What’s on the Global Horizon for Data Privacy in 2023?

January 26, 2023

By: Amber L. Lawyer, Shannon A. Knapp, and Jackson K. Somes

Expect another year of regulatory ambiguity for international data privacy laws in 2023, as the European Commission reviews the EU-US Data Privacy Framework. European Union courts indicate increased scrutiny for behavioral advertising, and a host of new privacy laws are expected across the globe.

The EU-US Data Privacy Framework

On Oct. 7, 2022, President Biden signed an executive order implementing the EU-US Data Privacy Framework (EU-US DPF). The EU-US DPF provides an mechanism for the transfer of data across EU and US borders. As many readers know, the Court of Justice of the European Union (CJEU) previously invalidated the prior data transfer scheme, the EU-US Privacy Shield, because it did not provide an adequate level of privacy protection as required by GDPR.

The EU-US DPF still has to be reviewed by the European Commission before it is implemented. The Biden Administration announced that the updated provisions in the new data transfer framework fully address the concerns raised by the CJEU when it invalidated the Privacy Shield, but the European Commission will be the one to determine if the EU-DPF meets adequate data privacy standards. Once the European Commission issues an adequacy determination, the EU-US DPF Principals will become immediately effective. Although a determination by the European Commission is expected in 2023, legal challenges to the new framework are also expected to shortly follow.

Validity of Contractual Necessity as a Legal Basis for Behavioral Ads Under GDPR in Question

A recent decision issued by Ireland’s Data Protection Commission signaled that EU regulators are closely examining lawful bases for processing user information in connection with behavioral advertising.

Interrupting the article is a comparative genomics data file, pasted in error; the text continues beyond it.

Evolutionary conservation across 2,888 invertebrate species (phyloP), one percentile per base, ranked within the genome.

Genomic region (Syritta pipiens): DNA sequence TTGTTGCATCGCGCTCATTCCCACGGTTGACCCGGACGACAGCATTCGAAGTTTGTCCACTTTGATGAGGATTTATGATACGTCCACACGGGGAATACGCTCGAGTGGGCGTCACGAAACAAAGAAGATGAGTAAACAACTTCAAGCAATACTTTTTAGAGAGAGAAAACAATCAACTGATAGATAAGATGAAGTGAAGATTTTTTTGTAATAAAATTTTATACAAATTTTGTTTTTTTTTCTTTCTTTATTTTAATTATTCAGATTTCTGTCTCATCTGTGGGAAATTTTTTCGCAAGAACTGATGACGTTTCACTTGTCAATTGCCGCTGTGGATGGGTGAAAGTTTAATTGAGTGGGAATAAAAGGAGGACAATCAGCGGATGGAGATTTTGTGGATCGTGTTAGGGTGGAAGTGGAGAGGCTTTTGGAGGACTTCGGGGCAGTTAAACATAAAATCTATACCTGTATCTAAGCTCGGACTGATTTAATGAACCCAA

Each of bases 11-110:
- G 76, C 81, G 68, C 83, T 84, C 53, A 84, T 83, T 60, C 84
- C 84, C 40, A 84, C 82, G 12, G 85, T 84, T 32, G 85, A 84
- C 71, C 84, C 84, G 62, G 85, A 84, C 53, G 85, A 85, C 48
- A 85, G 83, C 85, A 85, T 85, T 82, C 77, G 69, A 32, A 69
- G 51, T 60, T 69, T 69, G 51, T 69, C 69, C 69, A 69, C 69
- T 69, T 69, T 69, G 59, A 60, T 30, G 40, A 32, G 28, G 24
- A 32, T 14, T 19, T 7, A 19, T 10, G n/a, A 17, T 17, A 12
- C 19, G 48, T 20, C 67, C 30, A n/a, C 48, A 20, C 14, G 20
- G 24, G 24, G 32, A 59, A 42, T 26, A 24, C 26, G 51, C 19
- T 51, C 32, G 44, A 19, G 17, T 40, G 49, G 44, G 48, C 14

At the start of the new year, Ireland’s Data Protection Commission (DPC) fined Facebook’s parent company Meta €390M. In its final decision, the DPC held that Meta did not have a lawful basis under GDPR for processing the personal information of its users for targeted behavioral advertising. Meta asserted that it had a proper contractual basis to process the user data for personalized advertising, as this processing was disclosed in Terms of Services of Facebook and Instagram. However, the DPC declared that the processing of personal data for the purpose of behavioral advertising is not a necessary core element of Meta’s services. Instead, DPC determined that Facebook’s and Instagram’s main purpose is communication with other users.

Although the decision is not an outright ban on behavioral advertising, it does reveal that EU regulators will closely investigate a company’s claimed lawful basis for processing personal data. This ruling could have an important impact on companies with behavioral advertising at the center of their business models.

Going forward, companies across industries should also review their bases for processing personal information, especially operations based on contract, to ensure continued compliance with GDPR.

New International Data Privacy Laws

Around the world, several new international data privacy laws are expected in 2023. India’s first data protection bill is scheduled to pass in the summer of 2023, Canada is expected to overhaul its national privacy laws with the Digital Charter Implementation Act, and the EU Digital Markets Act will take effect in May 2023.